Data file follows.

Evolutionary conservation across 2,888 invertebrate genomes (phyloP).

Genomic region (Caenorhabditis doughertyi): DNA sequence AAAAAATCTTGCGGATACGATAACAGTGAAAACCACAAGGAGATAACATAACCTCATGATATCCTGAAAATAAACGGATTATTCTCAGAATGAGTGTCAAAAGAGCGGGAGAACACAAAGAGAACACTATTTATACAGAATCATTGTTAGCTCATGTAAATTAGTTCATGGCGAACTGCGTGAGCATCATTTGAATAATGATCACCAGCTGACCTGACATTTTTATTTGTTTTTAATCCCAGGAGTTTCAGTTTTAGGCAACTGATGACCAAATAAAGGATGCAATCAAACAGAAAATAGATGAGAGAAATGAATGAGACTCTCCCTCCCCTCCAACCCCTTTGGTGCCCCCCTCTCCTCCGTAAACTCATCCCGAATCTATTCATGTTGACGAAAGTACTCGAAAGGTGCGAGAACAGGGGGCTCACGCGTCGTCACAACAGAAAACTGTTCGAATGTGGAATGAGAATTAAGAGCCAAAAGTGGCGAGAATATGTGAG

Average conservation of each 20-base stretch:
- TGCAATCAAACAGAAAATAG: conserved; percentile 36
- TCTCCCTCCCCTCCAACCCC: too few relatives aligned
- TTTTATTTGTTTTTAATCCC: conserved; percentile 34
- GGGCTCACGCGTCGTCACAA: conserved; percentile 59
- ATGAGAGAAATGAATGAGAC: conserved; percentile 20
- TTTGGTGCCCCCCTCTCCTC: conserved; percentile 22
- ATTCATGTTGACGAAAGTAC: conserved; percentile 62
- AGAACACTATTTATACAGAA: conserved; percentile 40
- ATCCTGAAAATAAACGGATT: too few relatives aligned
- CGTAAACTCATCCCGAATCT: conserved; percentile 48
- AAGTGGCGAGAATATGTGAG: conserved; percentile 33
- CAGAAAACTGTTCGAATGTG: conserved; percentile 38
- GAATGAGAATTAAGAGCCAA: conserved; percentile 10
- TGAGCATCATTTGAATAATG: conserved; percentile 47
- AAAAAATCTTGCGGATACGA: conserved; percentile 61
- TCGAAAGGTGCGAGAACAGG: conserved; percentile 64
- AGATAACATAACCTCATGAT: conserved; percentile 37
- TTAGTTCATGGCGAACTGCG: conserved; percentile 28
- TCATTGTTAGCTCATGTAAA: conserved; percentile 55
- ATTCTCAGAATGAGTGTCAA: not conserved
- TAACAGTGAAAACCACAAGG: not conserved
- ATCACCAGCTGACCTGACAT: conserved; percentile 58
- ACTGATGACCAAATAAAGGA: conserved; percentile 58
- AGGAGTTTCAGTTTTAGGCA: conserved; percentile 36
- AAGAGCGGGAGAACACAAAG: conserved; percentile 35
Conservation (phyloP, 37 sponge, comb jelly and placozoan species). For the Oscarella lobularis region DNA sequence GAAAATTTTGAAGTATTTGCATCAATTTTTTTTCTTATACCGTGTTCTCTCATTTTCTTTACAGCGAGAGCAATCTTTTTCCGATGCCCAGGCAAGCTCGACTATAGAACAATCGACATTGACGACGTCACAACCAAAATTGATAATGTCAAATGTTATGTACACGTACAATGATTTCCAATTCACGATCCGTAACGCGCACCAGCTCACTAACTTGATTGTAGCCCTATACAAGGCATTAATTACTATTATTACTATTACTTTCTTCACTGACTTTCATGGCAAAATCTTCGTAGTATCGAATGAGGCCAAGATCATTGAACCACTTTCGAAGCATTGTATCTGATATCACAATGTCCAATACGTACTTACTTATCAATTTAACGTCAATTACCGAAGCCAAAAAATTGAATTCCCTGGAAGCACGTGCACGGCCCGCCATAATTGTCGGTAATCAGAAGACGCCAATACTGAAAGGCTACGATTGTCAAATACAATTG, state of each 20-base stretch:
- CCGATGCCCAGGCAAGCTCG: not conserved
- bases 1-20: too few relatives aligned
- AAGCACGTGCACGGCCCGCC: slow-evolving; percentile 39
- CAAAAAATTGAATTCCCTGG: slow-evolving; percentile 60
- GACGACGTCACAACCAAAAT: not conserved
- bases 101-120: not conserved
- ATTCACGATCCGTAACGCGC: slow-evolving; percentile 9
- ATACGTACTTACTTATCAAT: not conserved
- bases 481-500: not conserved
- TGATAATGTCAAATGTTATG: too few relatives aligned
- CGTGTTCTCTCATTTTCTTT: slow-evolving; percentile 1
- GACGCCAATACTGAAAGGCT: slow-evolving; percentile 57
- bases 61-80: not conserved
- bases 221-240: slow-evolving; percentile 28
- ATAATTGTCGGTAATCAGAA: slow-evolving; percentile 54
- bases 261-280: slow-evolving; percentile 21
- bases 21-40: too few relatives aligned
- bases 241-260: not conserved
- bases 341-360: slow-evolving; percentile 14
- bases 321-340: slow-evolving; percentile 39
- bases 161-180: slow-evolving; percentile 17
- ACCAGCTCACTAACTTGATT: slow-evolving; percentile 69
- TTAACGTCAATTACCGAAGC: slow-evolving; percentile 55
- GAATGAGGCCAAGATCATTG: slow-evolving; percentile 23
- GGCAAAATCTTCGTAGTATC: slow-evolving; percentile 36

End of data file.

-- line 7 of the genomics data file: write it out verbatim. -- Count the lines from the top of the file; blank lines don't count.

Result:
- GGGCTCACGCGTCGTCACAA: conserved; percentile 59